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Finding food freedom is a pretty magical thing. I’ve heard people describe it feeling like a sigh of relief. Although the process of making peace with food is often scary and exhausting and looks very much like a wavy line that gradually trends upwards, rather than the straight upwards progression that we expect, when you’re in a place where you’re no longer beholden to diet culture, it feels pretty damn good. Except for one thing…
Diet talk becomes hella annoying.
When a colleague tells you all the details about their new raw vegan locavore diet it makes you want to pluck out your eyelashes one by one. A high school friend shares an article on facebook about how gluten is the devil, and you resist the urge to hop on a plane, fly to your hometown, and beat them over the head with a French baguette. Thanks to Goop, you can no longer watch Gwyneth Paltrow movies without thinking of bone broth, intermittent fasting, and smoothies made with $100 powders. A shame, because Sliding Doors is a classic.
Sometimes that frustration with diet talk leads to frustration with, well, yourself – for still feeling a bit of intrigue, even when your eyes have been opened to the ineffectiveness of dieting, and the harm caused by diet culture. It’s really normal to be tempted by diet talk, even when you know better. Dealing with diet talk is especially triggering when you’re in a more vulnerable place in recovery. It can also lead to feelings in intense body shame, especially if you are in a larger body, or are bigger than the people engaging in diet talk.
I think it was on the podcast Love, Food that I first heard the phrase “living in a culture with it’s own eating disorder.” Truth. We live in an extremely fatphobic society that’s obsessed with thinness and dieting and performing health. Because of that, dieting has become a normal thing to talk about, despite the harm and discomfort it causes. Many people don’t realize how pervasive diet talk is until they decide to stop dieting.
Unfortunately, pretty much all of us have people we love who are actively dieting. Even if you don’t, if you’re a human who watches TV, goes on social media, or doesn’t wear noiseproof headphones every time you leave the house, you’re going to be exposed to diet talk. How do you continue to live, work, love, or just communicate with someone whose beliefs, words and actions are causing harm? How do you deal with diet talk without sealing yourself in a protective bubble?
When I work with clients who are dealing with diet talk, we talk about setting two layers of protection. The first layer of protection is all about reducing exposure. The second is about reducing the internalization of diet talk. Essentially, when you are inevitably exposed to diet talk, how can you prevent yourself from getting triggered or internalizing the message.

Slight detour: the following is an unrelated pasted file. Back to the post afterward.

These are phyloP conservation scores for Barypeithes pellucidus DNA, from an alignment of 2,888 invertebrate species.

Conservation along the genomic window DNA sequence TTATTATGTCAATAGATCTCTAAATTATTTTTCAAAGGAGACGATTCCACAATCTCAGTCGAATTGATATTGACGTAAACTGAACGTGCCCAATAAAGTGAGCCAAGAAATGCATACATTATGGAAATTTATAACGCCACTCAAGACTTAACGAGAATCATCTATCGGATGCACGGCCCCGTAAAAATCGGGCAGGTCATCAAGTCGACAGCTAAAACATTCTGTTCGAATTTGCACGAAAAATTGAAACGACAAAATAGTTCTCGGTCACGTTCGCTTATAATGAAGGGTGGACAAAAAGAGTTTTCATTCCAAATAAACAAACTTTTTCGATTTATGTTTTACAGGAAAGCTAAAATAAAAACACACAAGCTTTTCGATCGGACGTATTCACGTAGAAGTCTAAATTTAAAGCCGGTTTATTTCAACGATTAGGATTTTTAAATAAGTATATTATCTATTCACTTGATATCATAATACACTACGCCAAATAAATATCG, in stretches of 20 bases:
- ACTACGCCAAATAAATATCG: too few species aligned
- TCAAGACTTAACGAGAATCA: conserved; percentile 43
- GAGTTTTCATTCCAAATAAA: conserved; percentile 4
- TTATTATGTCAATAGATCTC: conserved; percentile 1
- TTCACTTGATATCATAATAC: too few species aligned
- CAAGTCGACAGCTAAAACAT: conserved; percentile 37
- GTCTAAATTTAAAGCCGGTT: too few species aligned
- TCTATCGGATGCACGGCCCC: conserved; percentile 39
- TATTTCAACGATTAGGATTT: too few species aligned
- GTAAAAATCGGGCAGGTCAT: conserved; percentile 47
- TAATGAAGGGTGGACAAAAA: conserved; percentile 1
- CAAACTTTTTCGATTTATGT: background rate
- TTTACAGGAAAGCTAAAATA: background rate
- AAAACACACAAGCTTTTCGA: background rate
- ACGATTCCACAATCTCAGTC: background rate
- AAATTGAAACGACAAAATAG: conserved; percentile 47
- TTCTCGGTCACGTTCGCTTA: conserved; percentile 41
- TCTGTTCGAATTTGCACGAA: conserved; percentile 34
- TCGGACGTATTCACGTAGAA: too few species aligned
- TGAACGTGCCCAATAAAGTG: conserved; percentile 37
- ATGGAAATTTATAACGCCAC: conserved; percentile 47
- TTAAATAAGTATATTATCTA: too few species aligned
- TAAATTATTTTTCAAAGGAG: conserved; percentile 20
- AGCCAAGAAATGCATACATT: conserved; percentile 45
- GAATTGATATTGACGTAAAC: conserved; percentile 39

Let’s talk about those two layers separately.
How to Reduce Exposure to Diet Talk:
Here are some ideas for reducing exposure to diet talk:
If someone you love is consistently bringing up dieting, food, and weight, it is OK to ask them to stop. Setting boundaries can feel really scary, but there are a lot of polite and non-confrontational ways to ask someone to chill with the diet talk. Here’s a few brief scrips that may be helpful:
“I’m really trying to work on my relationship with food and my body right now. I know you’re not meaning to be hurtful, but this conversation is upsetting me. Can we talk about something else?”
“I know dieting has been a big topic of conversation for us in the past, but I’m learning how harmful it has been for me and I’m trying to stop managing my weight. I know you’re continuing to diet, and that’s totally OK, but I have to ask you to not bring up your weight or dieting when we hang out.”
“I’m in eating disorder recovery and hearing about other people’s weight and diets isn’t good for my mental health. Can we make those off limits topics?”
Unfortunately, not everyone will respect the boundaries you set, but that doesn’t mean you don’t have the right to set them.
Change the subject or remove yourself from the situation.
If it feels too uncomfortable to set boundaries, or unexpected diet talk arises, it’s OK to just remove yourself from the situation or change the topic. I’m a big fan of using a pee emergency as an excuse. It is also helpful to have some celebrity gossip in your back pocket to change the topic. One thing that’s guaranteed to be more interesting than diet talk? Brittany Spears new memoir.